The Museum of the Southern Jewish Experience Explores 300 Years of Jewish Cultural Heritage in the American South

The Museum of the Southern Jewish Experience

On May 27th, The Museum of the Southern Jewish Experience opened at 818 Howard Avenue in a 9,000 square foot space. Exhibits will explore the many ways Jews in the American South influenced and were influenced by the distinct cultural heritage of their communities, covering more than 13 states and 300 years of history.

I spoke with Kenneth Hoffman, Executive Director of the Museum, who explained that The Museum of the Southern Jewish Experience got its original start in 1986 in Utica, Mississippi at the Henry S. Jacobs Camp for Jewish children. The project was the vision of Mary B. Hart. The camp became a place where sacred items such as menorahs, Torahs, and more were kept after small-town Temples closed. In 2012 the camp was closed; the plan was for the Museum to be moved, so that it would be more accessible to the general public. 

The Museum of the Southern Jewish Experience

“New Orleans was chosen for its vibrant museum scene and large Jewish population,” Hoffman explained. “The presence of Tulane was a deciding factor, as well. In fact, the museum has had 10 interns from Tulane help with the opening of the museum.”

The exhibits tell the history of the Jewish experience in the South. Stories about Jews who fought in the Civil War, on both sides, and how they established themselves as they became entwined in Southern towns.

According to the Museum’s press release, “the Southern Jewish experience occupies a unique placement in American culture. The Museum highlights the exceptional bonds of friendship that developed between Jews and gentiles in the South. Backed by the 4000 artifacts in its growing permanent collection, the Museum uses multi-media and interactive exhibits to trace the many ways Jews contributed to the cultural, political, and economic landscape of the American South, often working side-by-side with their non-Jewish neighbors to establish some of the first towns in the region.”

“Over time the Jewish people took on the Southern lifestyle,” Hoffman said. “They lived with other cultures, while retaining their own traditions. They integrated into communities and these different groups of people influenced each other.”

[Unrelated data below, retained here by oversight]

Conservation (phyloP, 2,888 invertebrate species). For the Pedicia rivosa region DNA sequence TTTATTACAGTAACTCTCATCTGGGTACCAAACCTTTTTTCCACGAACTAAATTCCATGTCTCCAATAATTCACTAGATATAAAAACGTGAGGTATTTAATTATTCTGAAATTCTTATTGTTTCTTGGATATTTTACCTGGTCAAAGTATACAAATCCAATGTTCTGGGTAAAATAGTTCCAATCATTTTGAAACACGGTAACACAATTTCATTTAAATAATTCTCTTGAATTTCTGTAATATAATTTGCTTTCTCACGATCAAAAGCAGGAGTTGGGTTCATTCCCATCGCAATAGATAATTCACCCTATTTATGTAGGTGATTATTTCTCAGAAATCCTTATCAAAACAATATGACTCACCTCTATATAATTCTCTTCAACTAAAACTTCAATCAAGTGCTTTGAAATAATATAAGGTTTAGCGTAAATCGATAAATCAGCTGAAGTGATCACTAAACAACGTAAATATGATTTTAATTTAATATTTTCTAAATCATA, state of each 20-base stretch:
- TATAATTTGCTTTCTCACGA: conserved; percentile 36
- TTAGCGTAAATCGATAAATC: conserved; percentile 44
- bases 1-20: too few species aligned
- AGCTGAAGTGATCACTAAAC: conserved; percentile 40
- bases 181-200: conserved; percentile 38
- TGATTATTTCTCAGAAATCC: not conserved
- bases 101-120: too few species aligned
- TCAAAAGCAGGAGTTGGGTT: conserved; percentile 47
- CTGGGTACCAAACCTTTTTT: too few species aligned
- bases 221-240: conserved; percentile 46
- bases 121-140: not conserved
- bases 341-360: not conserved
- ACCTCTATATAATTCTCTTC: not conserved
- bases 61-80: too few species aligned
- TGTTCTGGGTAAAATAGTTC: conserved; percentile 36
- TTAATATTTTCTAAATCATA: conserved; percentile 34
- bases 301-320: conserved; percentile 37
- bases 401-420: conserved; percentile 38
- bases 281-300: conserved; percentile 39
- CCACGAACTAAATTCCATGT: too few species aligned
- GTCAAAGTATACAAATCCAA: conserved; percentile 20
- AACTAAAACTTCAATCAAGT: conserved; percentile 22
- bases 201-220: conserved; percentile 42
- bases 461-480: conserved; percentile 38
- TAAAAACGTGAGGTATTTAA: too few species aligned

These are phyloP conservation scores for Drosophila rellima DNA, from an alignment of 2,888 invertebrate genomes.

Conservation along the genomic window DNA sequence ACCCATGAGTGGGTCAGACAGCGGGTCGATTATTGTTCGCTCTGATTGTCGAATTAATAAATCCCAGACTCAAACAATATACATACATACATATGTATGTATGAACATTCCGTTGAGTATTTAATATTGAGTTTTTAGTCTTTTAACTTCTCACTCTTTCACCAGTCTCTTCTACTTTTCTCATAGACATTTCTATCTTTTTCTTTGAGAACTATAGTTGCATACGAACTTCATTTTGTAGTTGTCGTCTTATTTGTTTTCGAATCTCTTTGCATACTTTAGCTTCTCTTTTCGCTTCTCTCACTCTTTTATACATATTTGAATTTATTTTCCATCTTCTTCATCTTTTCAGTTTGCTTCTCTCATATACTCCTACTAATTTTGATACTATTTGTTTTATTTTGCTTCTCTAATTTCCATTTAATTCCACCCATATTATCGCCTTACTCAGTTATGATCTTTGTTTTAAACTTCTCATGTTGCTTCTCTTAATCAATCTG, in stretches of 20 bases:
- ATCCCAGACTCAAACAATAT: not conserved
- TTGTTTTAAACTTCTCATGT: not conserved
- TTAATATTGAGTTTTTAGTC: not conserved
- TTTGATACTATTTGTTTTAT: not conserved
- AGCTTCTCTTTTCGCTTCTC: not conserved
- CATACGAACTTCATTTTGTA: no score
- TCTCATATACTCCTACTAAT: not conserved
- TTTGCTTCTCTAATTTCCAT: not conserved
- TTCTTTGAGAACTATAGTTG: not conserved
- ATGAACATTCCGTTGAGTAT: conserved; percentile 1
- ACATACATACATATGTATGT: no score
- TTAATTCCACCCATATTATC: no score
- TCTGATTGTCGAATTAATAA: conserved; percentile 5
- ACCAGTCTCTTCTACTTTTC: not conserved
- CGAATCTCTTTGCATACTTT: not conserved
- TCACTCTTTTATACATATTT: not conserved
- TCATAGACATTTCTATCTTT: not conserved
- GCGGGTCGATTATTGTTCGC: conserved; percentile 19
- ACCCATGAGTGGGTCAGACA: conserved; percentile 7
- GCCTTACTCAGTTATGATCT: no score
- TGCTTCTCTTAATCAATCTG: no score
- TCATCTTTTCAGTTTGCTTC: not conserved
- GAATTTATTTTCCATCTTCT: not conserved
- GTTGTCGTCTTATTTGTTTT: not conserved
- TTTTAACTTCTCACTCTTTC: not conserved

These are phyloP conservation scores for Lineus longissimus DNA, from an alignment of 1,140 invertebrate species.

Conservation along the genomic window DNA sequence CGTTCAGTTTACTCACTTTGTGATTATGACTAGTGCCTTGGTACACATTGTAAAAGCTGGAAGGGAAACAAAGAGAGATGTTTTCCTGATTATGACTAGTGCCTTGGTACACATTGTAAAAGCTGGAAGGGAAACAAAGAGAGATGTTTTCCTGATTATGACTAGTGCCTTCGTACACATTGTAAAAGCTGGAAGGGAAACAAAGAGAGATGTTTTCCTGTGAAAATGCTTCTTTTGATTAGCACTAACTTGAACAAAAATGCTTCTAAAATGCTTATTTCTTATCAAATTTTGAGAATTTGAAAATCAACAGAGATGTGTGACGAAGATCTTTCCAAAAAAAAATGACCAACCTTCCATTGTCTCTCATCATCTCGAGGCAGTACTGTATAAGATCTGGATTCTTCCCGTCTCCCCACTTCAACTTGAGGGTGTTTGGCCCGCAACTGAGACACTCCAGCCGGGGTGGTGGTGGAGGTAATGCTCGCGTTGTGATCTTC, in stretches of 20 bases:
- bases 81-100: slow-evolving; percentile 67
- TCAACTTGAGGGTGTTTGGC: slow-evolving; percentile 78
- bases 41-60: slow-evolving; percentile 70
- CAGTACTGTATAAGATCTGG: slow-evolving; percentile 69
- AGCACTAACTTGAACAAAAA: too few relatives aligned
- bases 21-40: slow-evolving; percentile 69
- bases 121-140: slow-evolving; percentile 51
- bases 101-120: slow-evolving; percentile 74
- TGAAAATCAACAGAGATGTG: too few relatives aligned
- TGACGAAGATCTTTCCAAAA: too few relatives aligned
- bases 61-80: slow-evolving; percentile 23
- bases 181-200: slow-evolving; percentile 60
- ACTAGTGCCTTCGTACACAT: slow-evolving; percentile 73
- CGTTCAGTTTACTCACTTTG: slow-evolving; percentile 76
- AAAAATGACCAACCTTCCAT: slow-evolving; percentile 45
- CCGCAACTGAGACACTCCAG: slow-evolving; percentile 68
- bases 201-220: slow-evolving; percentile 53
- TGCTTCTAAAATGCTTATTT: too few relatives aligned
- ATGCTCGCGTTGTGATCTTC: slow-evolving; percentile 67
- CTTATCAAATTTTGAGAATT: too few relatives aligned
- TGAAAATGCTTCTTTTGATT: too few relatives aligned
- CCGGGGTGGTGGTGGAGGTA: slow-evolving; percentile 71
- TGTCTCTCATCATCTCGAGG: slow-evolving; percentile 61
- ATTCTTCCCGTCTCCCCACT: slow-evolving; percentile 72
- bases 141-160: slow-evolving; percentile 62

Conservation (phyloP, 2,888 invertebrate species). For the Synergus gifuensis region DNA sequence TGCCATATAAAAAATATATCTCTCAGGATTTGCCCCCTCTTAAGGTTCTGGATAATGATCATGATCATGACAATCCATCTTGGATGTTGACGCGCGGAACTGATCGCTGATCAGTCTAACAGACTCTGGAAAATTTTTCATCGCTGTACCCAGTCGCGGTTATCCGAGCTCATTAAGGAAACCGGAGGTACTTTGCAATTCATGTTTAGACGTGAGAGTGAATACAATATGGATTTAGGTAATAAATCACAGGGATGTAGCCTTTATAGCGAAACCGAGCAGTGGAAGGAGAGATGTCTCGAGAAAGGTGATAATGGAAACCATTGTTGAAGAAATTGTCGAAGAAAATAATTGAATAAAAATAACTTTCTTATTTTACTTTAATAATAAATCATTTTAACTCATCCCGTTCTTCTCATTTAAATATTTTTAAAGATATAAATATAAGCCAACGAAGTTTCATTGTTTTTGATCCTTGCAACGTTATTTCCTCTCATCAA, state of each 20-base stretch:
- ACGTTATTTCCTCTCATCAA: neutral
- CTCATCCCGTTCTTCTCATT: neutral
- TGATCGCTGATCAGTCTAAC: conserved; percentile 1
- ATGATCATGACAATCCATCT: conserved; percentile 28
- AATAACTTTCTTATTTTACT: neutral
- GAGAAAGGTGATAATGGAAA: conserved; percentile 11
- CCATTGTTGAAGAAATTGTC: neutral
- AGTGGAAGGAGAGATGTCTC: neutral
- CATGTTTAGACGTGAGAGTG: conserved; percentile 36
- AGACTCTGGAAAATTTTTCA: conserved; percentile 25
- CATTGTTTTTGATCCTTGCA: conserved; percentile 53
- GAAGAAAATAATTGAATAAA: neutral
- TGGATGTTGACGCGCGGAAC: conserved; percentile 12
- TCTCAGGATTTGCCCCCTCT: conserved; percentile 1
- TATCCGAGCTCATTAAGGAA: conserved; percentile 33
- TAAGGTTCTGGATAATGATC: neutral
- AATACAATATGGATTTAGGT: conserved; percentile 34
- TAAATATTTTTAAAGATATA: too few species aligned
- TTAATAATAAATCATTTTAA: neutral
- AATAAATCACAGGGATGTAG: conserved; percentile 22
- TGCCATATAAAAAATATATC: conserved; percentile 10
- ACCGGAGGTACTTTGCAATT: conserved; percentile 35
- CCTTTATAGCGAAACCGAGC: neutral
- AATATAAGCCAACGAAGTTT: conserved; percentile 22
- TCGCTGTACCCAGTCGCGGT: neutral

Hoffman said that many people are sometimes surprised at the strong Jewish influences in the South. 

“Southern towns electing Jewish mayors dates back to as early as the 19th century,” he said. “For example, Donaldsonville, [Louisiana] has elected five Jewish mayors.”  

The Museum of the Southern Jewish Experience

Exhibits at the Museum cover three centuries of history, beginning in the 1700s South. Highlights include a map of immigration waves, including the early 1900s immigration to America via Galveston, also known as “the Ellis Island of the South.” Another interesting piece is a community quilt that dates back to the 1800s made by the Jewish Ladies’ Sewing Circle in Canton, Mississippi.   

Also included is 50 replicas of stained-glass windows from Southern synagogues, Judaism’s sacred texts, symbols and sounds will be seen and heard. Exhibits also address the influence of the South on Jewish cuisine and how Southern and soul food influenced Jewish food. Recipes, photos and advertisements show how Jews balanced the marriage of Jewish and Southern traditions.

The Museum also has important exhibitions that touch on Civil Rights and the work of Southern Jewish activists throughout the twentieth century. Permanent exhibits highlight notable figures in the Southern Jewish experience as well as a photography exhibition by Bill Aron, who documented Jewish life in the American South in the 1980s and 1990s

According to Hoffman, one of the purposes of the Museum is to highlight “what the South and America can be.”

“It’s an example of the American story,” he said.

The Museum of the Southern Jewish Experience

The Museum is open every week Wednesday through Monday from 10:00 a.m. to 5:00 p.m. (closed certain national and Jewish holidays). Tickets and memberships can be purchased at or on-site. 

Admission: $15 (adults 18-64), $13 (seniors 65 and over, students and active military), $10 (children 6- 17), $13 (group rate: 8 or more). Children under 6 and Museum members gain free admission. 

A gala celebration to officially commemorate the Museum’s opening is planned for early October.

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